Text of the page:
Father Billy may be one of the least competent priests ever to wear the collar. Not because he's malicious. Not because he doesn't care. No, it's just that being a decent priest requires you to be an adult and Billy is simply an enormous man-child, completely ill-equipped to serve the needs of his parishioners. His Bible Studies consist of funny urban legends. His preparation time spent searching for silly YouTube videos. His ring tone a heavy metal riff. Whatever the incredibly simplistic and naive Billy may be suited for the priesthood, realistically, is not it.
And so he's sent on vacation. An enforced break of sorts to clear his head and sort out his priorities and try to work out why he wants to be a priest at all. And so Billy sets off into the wild. His plan? A canoe trip down a lazy river accompanied by his sister's high school boyfriend, a bemused man who Billy has idolized since grade school.
And so begins Todd Rohal's The Catechism Cataclysm, a dryly absurd road comedy with the caveat being that they core duo are floating down a river rather than driving along a road. The sophomore feature from the director of The Guatemalan Handshake, The Catechism Cataclysm is also the debut from Rough House - the production company founded by David Gordon Green, Danny McBride and Jody Hill - which should give you an idea of where this is all headed. This is down home Americana re-imagined as gradually escalating dementia with a dark yet still sweetly naive edge.
In the leads are Robert Longstreet - starring in a whopping four Sundance films this year - as the idolized sister's-former-boyfriend Robbie and Eastbound And Down's Steve Little as Father Billy and your feelings about Little as a performer will pretty much determine how you feel about the film as a whole. Which is fair enough given that the role was reportedly written for him. Those who already know they don't like the man need not give The Catechism Cataclysm a second thought because this film simply was not intended for you and nobody is going to take offense when you stay away. But for those in the favor ... well, this takes Little's signature style and pushes him into some surprising territory.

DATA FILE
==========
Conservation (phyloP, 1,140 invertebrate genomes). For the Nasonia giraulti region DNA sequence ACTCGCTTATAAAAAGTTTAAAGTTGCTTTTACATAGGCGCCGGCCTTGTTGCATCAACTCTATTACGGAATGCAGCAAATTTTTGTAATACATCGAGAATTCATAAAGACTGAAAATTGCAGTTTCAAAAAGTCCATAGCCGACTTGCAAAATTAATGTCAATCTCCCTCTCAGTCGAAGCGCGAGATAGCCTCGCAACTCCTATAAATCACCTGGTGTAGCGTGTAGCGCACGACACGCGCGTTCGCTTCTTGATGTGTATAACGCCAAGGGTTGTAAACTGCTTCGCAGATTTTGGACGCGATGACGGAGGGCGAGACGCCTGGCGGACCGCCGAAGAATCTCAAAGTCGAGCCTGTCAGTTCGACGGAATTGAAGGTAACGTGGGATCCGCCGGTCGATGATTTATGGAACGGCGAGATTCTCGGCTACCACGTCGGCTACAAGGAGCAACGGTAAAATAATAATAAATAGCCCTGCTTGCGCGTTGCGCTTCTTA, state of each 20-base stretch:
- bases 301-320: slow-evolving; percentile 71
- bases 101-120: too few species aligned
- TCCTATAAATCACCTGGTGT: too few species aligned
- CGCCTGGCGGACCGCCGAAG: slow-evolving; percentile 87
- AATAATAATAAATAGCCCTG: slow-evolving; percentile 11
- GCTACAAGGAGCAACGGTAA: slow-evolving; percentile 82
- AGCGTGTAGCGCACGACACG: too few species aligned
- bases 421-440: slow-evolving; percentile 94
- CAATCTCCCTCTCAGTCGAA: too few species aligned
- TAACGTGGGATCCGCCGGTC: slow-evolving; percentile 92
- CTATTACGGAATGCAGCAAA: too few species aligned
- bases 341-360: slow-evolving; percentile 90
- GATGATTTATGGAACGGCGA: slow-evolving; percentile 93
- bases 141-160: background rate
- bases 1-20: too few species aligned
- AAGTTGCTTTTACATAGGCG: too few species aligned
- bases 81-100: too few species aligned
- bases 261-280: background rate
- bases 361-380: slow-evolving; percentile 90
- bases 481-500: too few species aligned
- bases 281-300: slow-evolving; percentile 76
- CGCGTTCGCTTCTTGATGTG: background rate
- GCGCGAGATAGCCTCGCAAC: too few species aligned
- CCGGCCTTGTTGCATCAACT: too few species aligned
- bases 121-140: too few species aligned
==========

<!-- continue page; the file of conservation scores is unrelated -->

The interaction between Robbie and Billy is what grounds the film and gives it a believable heart, Robbie's bemused acceptance of Billy's hero worship - and later his clear need for that sort of affirmation from another human being - pulls Billy away from the edge of being a caricature, the give and take between the two men instead revealing him as a child who, for some reason, never quite grew up. And as crisis piles upon crisis until things spike to a wildly over the top - and completely unpredictable - climax, it's that early character work that keeps you caring about what happens.
There's a degree of care and detail in the writing - particularly in the stories Robbie tells as the duo paddle along the river - that is surprising, an overall resistance to obvious punchlines that makes the early going a comedy with more smiles than laughs while setting up the big payoff for when it comes farther down the line. And it does come.
Not the biggest film at Sundance by a long shot, nor the flashiest or most extreme, The Catechism Cataclysm is possessed of a gentle charm masking an urge to in your face subversiveness, a combination that is going to make the cult for this film a fervently loyal one.
Oh ... and fans of Katsuhito Ishii? Keep your eyes open for a brilliant homage. Fantastic.
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